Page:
Use Vernier Video Analysis app for ChromeOS, macOS, Windows, iOS, and Android to investigate the motion of a physical pendulum colliding with a cart. Access to Vernier Video Analysis and the experiment from our lab manual will be shared with you. Bring your own device or use one of ours!

Takeaways: 1. Gain experience with hands-on technology that encourages students to explore and test different solutions and make connections to the real world; 2. Get access to free resources to keep students engaged while learning key scientific concepts either remotely or in the lab; and 3. Gain hands-on experiences with innovative products that increase student engagement, promote creativity and collaboration, and develop problem-solving skills.

Speakers

Tom Smith (Vernier Software & Technology: Beaverton, OR), David Carter (Vernier Software & Technology: Beaverton, OR)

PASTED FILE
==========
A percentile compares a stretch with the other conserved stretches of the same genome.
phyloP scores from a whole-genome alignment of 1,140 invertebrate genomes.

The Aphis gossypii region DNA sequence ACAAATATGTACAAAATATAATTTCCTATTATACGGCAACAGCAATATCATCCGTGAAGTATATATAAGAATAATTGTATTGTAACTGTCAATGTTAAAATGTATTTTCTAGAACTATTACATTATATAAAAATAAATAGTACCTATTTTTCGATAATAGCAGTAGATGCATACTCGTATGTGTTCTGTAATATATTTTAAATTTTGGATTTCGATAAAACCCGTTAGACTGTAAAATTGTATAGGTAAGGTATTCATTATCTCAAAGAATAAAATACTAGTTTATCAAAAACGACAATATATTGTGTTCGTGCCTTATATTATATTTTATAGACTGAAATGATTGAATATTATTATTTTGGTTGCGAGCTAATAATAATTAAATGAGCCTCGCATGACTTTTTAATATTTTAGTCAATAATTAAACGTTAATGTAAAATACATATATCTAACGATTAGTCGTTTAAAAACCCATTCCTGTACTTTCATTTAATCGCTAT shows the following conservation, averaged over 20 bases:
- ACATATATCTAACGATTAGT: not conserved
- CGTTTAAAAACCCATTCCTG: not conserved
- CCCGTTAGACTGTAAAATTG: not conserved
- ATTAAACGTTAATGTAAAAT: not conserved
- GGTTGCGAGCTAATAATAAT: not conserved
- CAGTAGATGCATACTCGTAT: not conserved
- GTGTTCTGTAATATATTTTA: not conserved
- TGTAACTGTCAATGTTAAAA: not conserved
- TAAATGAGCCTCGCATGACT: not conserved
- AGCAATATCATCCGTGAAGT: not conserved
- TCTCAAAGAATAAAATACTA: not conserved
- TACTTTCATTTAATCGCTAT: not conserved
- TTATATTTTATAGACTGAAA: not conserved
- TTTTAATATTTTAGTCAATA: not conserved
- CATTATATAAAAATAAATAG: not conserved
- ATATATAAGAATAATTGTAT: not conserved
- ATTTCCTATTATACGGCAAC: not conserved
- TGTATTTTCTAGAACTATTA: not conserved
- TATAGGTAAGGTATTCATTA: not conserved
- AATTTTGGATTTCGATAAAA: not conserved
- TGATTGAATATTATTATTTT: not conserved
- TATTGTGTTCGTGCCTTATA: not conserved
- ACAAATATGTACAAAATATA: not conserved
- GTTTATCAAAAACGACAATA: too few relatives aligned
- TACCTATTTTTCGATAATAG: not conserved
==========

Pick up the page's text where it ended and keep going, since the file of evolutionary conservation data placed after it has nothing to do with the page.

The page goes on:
Friday, July 22
3:40 PM - 4:40 PM
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Knockout! Bringing authentic CRISPR/Cas gene manipulation to your classroom

McCormick Place - W476

Sponsoring Company: miniPCR bio

Allow students to explore CRISPR/Cas genome editing in a living organism! The Knockout! Lab gives students the knowledge and tools to disable, or knock out, a gene in bacteria. Students will transform bacteria with a plasmid that carries the Cas9 gene and a guide RNA that targets the lacZ gene, then use white/blue phenotypic screening to confirm successful gene knockout. Importantly, students can use PCR to verify at the genotypic level that gene targeting occurred. We will also feature free educational resources from miniPCR bio designed to make CRISPR/Cas accessible to biology students of all levels. Our free CRISPR/Cas paper models walk students through examples of cutting-edge research, as well as the clinical use of the CRISPR/Cas to cure sickle cell disease.